About this cultivar:
Morus 'Waisei-kirishima-shikinari' (F) is a naturally dwarf variety, forming a large shrub or small tree, with pointed, light green, oval to heart-shaped foliage. Small, fluffy, catkin-like, green flowers are produced in late spring or early summer from a young age on both old and new wood. These are followed in mid to late summer by juicy fruit starting pale green, then pale pink, red and finally black.
This was one of the RHS 'Plants of the Decade' for 2010-2020, the name translates as 'Dwarf Kirishima Four Seasons'. It is sometimes also called 'Charlotte Russe' or 'Mojo Berry'. Introduced by Japanese breeder Hajime Matsunaga it was apparently his lives work to produce a dwarf mulberry and he achieved by age 89!
Can be tricky but worth a try.
- Position: Full sun, partial shade
- Soil: Almost any soil
- Flowers: June, July
Other features: Interesting Foliage or Fruit
- Hardiness: Fully hardy, H5 - Hardy in most places throughout the UK even in severe winters (-15 to -10°C)
- Habit: Bushy
- Foliage: Deciduous
- Height: 150 - 250 cm (5 - 8 ft)
- Spread: 150 - 250 cm (5 - 8 ft)
- Time to full growth: 10 to 20 years
- Plant type: Herbaceous Perennial, shrub, tree
- Colour: Green, yellow
- Goes well with: -
About this genus:
Morus is a genus of flowering plants in the family Moraceae (often called the mulberry family or fig family) and consists of diverse species of deciduous trees commonly known as mulberries, growing wild and under cultivation in many temperate world regions. The latin genus name comes from the Greek word for the tree (μουριά, mouria). The taxonomy of Morus is, well, complex. Fossils have been found of the genus dating it over 2.4 million years old, and there have been many hybrids from its cultivation over the years. As a result most sources will admit 20 species whilst some go as far as 150 species.
Despite the popular nursery rhyme Mulberry is more of a tree, not a bush. If you want a bush you will have to prune it often. Mulberries are fast-growing when young, and can some mature species can grow to 24 m (80 ft) tall. The leaves are alternately arranged, simple, and often lobed and serrated on the margin. With some species the autumn colour is a wonderful yellow. The immature fruits are white, green, or pale yellow. The fruit turns from pink to red while ripening, then dark purple or black, and has a sweet flavour when fully ripe. Mulberries are not just eaten raw but can be used in pies, tarts, wines, cordials, and herbal teas.
A Babylonian myth, which Ovid incorporated in his Metamorphoses, attributes the reddish-purple colour of the mulberry fruits to the tragic deaths of the lovers Pyramus and Thisbe. Agreeing to meet under a mulberry tree, Thisbe runs when scared by a lion, but drops her cloak which the lion stains with blood from a previous kill. Pyramus arrives, see the cloak, and believes that she was killed by the lion. He kills himself on the spot, obviously. Thisbe comes back to tell him her story of the lion, finds him dead, then kills herself too. So, a lot of blood around that mulberry tree. Their splashed blood stained the previously white fruit, and the gods forever changed the mulberry's colour to honour their forbidden love.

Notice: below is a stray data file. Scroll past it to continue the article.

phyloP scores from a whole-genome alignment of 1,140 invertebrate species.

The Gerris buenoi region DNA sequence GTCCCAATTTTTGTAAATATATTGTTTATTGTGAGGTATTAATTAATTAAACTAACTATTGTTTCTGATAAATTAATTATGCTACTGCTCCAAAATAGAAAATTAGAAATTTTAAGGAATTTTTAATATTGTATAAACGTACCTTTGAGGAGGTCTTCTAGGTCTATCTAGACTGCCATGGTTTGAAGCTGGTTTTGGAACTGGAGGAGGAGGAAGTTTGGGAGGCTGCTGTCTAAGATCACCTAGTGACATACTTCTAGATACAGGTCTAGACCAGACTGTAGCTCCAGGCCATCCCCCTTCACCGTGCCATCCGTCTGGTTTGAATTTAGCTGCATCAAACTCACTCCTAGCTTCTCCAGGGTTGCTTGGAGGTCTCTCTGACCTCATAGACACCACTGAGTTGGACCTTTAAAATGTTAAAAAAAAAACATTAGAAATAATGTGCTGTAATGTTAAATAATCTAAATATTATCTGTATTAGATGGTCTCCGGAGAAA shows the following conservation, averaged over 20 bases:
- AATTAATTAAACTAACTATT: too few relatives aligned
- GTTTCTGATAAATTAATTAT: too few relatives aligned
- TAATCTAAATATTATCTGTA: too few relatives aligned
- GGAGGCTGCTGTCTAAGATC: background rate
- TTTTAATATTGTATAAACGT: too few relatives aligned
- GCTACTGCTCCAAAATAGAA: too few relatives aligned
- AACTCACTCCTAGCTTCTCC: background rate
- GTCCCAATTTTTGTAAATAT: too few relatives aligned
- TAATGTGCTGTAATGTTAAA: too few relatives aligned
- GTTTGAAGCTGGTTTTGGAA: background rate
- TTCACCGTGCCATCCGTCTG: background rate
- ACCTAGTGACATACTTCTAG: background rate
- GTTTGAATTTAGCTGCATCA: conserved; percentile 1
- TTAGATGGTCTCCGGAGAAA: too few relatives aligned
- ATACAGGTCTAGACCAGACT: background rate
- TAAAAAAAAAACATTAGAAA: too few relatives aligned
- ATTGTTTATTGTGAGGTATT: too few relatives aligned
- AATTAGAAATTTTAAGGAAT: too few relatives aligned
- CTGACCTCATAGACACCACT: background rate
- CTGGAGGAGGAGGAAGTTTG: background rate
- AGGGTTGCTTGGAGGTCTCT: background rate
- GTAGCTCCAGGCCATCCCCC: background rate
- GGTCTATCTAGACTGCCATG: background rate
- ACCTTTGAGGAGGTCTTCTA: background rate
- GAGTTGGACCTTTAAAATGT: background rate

But it is not just the fruit which is of interest! Mulberry leaves are the sole food source of the silkworm (Bombyx mori, named after the mulberry genus Morus), the cocoon of which is used to make silk. An not just in the far east, the Ancient Greeks and Romans cultivated the mulberry for silkworms; at least as early as 220 AD, Emperor Elagabalus wore a silk robe. English clergy wore silk vestments from about 1500 onwards.
As early as the Angkorian age (12th century) of the Khmer Empire of Southeast Asia, monks at Buddhist temples made paper from the bark of mulberry trees. The thinnest paper in the world is produced in Japan and made stems of mulberry trees. Van Gogh has a famous Mulberry tree painting, Though I’m not sure if he painted it on Mulberry paper.
Species of Morus are native across the Northern hemisphere, so as you’d expect it is difficult to pin them down in terms of size and growing conditions. However, you can also expect we can find some species that will be easy to grow in the garden. So, I’ll go out on a limb and say any Morus we sell is probably fool proof if it not far too dry, wet, or shaded. You’ll probably want them for the fruit and the autumn colour, as opposed to the silk and the paper. They also tend to have a nice habit, wild but graceful. Every garden could do with... morus ... of this plant....